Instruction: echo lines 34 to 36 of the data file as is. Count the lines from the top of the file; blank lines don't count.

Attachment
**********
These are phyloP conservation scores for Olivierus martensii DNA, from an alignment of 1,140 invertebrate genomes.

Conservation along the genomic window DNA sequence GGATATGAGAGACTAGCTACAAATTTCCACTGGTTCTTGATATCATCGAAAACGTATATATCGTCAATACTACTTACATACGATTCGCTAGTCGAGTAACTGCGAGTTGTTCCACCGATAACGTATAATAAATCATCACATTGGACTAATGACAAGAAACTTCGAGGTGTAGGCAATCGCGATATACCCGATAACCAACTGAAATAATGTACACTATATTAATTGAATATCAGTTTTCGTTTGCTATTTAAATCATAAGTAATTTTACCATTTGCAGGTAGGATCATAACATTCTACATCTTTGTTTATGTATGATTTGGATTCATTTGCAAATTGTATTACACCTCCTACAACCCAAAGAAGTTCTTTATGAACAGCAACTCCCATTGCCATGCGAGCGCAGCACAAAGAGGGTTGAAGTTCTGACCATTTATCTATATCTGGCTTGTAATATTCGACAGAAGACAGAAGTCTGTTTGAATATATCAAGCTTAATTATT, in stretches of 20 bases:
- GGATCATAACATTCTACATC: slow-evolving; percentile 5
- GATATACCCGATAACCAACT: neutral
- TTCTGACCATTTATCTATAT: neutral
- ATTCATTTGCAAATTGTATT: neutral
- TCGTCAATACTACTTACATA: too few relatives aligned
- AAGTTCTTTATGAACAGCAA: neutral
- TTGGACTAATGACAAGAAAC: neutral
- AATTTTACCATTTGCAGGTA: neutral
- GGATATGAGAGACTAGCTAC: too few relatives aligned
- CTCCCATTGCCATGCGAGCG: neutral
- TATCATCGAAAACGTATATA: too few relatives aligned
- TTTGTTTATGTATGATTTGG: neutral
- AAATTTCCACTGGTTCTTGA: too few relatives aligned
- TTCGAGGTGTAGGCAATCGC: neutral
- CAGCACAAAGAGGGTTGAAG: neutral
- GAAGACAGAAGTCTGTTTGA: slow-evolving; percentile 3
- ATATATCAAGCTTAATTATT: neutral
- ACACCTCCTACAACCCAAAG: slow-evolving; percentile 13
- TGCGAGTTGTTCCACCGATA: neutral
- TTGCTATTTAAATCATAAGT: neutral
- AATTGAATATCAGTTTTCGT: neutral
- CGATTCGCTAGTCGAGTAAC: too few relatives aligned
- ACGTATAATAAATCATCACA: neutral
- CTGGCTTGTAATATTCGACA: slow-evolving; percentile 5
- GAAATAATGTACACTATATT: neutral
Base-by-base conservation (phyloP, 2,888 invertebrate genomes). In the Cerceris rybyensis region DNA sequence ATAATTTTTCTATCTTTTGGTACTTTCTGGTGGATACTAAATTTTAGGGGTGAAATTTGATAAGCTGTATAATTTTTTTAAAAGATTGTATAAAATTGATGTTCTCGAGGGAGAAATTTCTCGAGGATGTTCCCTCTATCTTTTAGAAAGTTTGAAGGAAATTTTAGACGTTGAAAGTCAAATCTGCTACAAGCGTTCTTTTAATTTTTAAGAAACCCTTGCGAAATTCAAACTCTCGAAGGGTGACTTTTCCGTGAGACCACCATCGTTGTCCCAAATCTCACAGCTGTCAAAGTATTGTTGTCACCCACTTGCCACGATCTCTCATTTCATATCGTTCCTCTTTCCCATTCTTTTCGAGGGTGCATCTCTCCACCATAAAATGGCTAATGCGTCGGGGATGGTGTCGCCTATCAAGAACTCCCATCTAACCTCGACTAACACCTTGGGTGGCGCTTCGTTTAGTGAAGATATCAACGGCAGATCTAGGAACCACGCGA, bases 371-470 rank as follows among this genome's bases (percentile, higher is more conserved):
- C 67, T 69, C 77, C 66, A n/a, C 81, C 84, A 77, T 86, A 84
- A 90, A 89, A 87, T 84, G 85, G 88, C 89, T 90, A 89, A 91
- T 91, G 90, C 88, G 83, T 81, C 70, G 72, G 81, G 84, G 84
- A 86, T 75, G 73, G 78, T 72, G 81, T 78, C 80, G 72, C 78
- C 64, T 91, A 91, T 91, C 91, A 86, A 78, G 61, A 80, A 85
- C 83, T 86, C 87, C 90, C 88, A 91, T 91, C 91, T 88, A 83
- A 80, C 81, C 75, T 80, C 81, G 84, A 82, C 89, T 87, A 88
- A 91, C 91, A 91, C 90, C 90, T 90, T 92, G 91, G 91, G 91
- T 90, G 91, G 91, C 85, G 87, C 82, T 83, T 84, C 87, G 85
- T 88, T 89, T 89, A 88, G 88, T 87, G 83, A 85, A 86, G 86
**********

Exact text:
- C 83, T 86, C 87, C 90, C 88, A 91, T 91, C 91, T 88, A 83
- A 80, C 81, C 75, T 80, C 81, G 84, A 82, C 89, T 87, A 88
- A 91, C 91, A 91, C 90, C 90, T 90, T 92, G 91, G 91, G 91